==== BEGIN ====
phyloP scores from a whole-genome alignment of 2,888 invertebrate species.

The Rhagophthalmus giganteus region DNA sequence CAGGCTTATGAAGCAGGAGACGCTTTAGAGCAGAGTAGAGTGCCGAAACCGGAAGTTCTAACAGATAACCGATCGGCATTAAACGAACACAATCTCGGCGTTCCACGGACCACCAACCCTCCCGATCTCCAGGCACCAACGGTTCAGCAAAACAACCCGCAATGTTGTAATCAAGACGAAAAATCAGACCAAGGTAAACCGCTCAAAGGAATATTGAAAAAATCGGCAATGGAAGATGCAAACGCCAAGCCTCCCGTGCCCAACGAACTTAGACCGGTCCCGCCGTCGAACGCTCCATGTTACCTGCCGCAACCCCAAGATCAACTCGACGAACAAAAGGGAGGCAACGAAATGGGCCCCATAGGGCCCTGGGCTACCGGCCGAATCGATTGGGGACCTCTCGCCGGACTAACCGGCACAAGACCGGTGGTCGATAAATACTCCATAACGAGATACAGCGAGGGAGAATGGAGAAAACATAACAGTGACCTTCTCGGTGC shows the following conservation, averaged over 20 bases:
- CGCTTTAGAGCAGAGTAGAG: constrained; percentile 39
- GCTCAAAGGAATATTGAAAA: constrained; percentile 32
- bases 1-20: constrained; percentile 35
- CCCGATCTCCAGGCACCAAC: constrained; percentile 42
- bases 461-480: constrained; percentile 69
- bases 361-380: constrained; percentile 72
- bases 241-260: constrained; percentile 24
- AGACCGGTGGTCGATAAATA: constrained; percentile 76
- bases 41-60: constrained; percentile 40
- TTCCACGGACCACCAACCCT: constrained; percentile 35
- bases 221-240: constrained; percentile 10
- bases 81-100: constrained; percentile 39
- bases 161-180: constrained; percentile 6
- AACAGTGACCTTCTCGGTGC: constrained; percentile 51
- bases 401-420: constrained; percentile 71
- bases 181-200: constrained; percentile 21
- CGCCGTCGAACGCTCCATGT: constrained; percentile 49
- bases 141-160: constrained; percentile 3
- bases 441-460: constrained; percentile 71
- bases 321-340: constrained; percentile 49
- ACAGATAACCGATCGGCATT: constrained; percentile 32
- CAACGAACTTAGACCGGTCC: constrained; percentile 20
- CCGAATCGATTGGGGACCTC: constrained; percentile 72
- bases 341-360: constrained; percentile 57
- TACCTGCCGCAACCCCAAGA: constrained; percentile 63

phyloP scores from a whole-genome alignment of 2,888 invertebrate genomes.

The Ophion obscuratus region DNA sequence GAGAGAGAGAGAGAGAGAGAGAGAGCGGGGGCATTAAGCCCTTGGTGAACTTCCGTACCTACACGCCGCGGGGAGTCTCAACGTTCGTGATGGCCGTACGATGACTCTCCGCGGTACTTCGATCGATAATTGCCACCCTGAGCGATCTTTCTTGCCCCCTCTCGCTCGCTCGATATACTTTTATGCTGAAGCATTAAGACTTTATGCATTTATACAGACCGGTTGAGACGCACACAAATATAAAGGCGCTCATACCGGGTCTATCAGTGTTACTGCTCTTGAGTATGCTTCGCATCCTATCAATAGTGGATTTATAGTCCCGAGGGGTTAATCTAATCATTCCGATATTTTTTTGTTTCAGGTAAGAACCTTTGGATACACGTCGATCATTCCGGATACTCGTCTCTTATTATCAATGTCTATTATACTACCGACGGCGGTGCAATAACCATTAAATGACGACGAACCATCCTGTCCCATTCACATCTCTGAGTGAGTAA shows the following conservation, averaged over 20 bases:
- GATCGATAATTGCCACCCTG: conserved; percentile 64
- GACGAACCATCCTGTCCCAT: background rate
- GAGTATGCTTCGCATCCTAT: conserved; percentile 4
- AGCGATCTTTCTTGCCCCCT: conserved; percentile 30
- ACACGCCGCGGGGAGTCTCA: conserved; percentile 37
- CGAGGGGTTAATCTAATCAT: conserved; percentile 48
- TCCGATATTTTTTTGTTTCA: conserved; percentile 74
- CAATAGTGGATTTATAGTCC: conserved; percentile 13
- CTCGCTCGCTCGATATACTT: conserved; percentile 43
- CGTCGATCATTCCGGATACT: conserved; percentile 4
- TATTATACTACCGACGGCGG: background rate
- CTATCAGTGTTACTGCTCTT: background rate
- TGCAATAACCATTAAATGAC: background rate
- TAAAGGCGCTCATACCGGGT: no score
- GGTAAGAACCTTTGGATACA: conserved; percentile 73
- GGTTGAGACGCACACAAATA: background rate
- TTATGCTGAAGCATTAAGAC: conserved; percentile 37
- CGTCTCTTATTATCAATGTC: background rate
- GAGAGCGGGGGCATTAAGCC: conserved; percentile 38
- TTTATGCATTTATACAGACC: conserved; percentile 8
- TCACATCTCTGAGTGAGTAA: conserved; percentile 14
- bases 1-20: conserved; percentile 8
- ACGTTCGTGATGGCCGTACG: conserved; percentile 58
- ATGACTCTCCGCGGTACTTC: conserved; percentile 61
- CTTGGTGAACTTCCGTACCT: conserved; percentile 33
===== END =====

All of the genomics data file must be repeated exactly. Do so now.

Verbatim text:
phyloP scores from a whole-genome alignment of 2,888 invertebrate species.

The Rhagophthalmus giganteus region DNA sequence CAGGCTTATGAAGCAGGAGACGCTTTAGAGCAGAGTAGAGTGCCGAAACCGGAAGTTCTAACAGATAACCGATCGGCATTAAACGAACACAATCTCGGCGTTCCACGGACCACCAACCCTCCCGATCTCCAGGCACCAACGGTTCAGCAAAACAACCCGCAATGTTGTAATCAAGACGAAAAATCAGACCAAGGTAAACCGCTCAAAGGAATATTGAAAAAATCGGCAATGGAAGATGCAAACGCCAAGCCTCCCGTGCCCAACGAACTTAGACCGGTCCCGCCGTCGAACGCTCCATGTTACCTGCCGCAACCCCAAGATCAACTCGACGAACAAAAGGGAGGCAACGAAATGGGCCCCATAGGGCCCTGGGCTACCGGCCGAATCGATTGGGGACCTCTCGCCGGACTAACCGGCACAAGACCGGTGGTCGATAAATACTCCATAACGAGATACAGCGAGGGAGAATGGAGAAAACATAACAGTGACCTTCTCGGTGC shows the following conservation, averaged over 20 bases:
- CGCTTTAGAGCAGAGTAGAG: constrained; percentile 39
- GCTCAAAGGAATATTGAAAA: constrained; percentile 32
- bases 1-20: constrained; percentile 35
- CCCGATCTCCAGGCACCAAC: constrained; percentile 42
- bases 461-480: constrained; percentile 69
- bases 361-380: constrained; percentile 72
- bases 241-260: constrained; percentile 24
- AGACCGGTGGTCGATAAATA: constrained; percentile 76
- bases 41-60: constrained; percentile 40
- TTCCACGGACCACCAACCCT: constrained; percentile 35
- bases 221-240: constrained; percentile 10
- bases 81-100: constrained; percentile 39
- bases 161-180: constrained; percentile 6
- AACAGTGACCTTCTCGGTGC: constrained; percentile 51
- bases 401-420: constrained; percentile 71
- bases 181-200: constrained; percentile 21
- CGCCGTCGAACGCTCCATGT: constrained; percentile 49
- bases 141-160: constrained; percentile 3
- bases 441-460: constrained; percentile 71
- bases 321-340: constrained; percentile 49
- ACAGATAACCGATCGGCATT: constrained; percentile 32
- CAACGAACTTAGACCGGTCC: constrained; percentile 20
- CCGAATCGATTGGGGACCTC: constrained; percentile 72
- bases 341-360: constrained; percentile 57
- TACCTGCCGCAACCCCAAGA: constrained; percentile 63

phyloP scores from a whole-genome alignment of 2,888 invertebrate genomes.

The Ophion obscuratus region DNA sequence GAGAGAGAGAGAGAGAGAGAGAGAGCGGGGGCATTAAGCCCTTGGTGAACTTCCGTACCTACACGCCGCGGGGAGTCTCAACGTTCGTGATGGCCGTACGATGACTCTCCGCGGTACTTCGATCGATAATTGCCACCCTGAGCGATCTTTCTTGCCCCCTCTCGCTCGCTCGATATACTTTTATGCTGAAGCATTAAGACTTTATGCATTTATACAGACCGGTTGAGACGCACACAAATATAAAGGCGCTCATACCGGGTCTATCAGTGTTACTGCTCTTGAGTATGCTTCGCATCCTATCAATAGTGGATTTATAGTCCCGAGGGGTTAATCTAATCATTCCGATATTTTTTTGTTTCAGGTAAGAACCTTTGGATACACGTCGATCATTCCGGATACTCGTCTCTTATTATCAATGTCTATTATACTACCGACGGCGGTGCAATAACCATTAAATGACGACGAACCATCCTGTCCCATTCACATCTCTGAGTGAGTAA shows the following conservation, averaged over 20 bases:
- GATCGATAATTGCCACCCTG: conserved; percentile 64
- GACGAACCATCCTGTCCCAT: background rate
- GAGTATGCTTCGCATCCTAT: conserved; percentile 4
- AGCGATCTTTCTTGCCCCCT: conserved; percentile 30
- ACACGCCGCGGGGAGTCTCA: conserved; percentile 37
- CGAGGGGTTAATCTAATCAT: conserved; percentile 48
- TCCGATATTTTTTTGTTTCA: conserved; percentile 74
- CAATAGTGGATTTATAGTCC: conserved; percentile 13
- CTCGCTCGCTCGATATACTT: conserved; percentile 43
- CGTCGATCATTCCGGATACT: conserved; percentile 4
- TATTATACTACCGACGGCGG: background rate
- CTATCAGTGTTACTGCTCTT: background rate
- TGCAATAACCATTAAATGAC: background rate
- TAAAGGCGCTCATACCGGGT: no score
- GGTAAGAACCTTTGGATACA: conserved; percentile 73
- GGTTGAGACGCACACAAATA: background rate
- TTATGCTGAAGCATTAAGAC: conserved; percentile 37
- CGTCTCTTATTATCAATGTC: background rate
- GAGAGCGGGGGCATTAAGCC: conserved; percentile 38
- TTTATGCATTTATACAGACC: conserved; percentile 8
- TCACATCTCTGAGTGAGTAA: conserved; percentile 14
- bases 1-20: conserved; percentile 8
- ACGTTCGTGATGGCCGTACG: conserved; percentile 58
- ATGACTCTCCGCGGTACTTC: conserved; percentile 61
- CTTGGTGAACTTCCGTACCT: conserved; percentile 33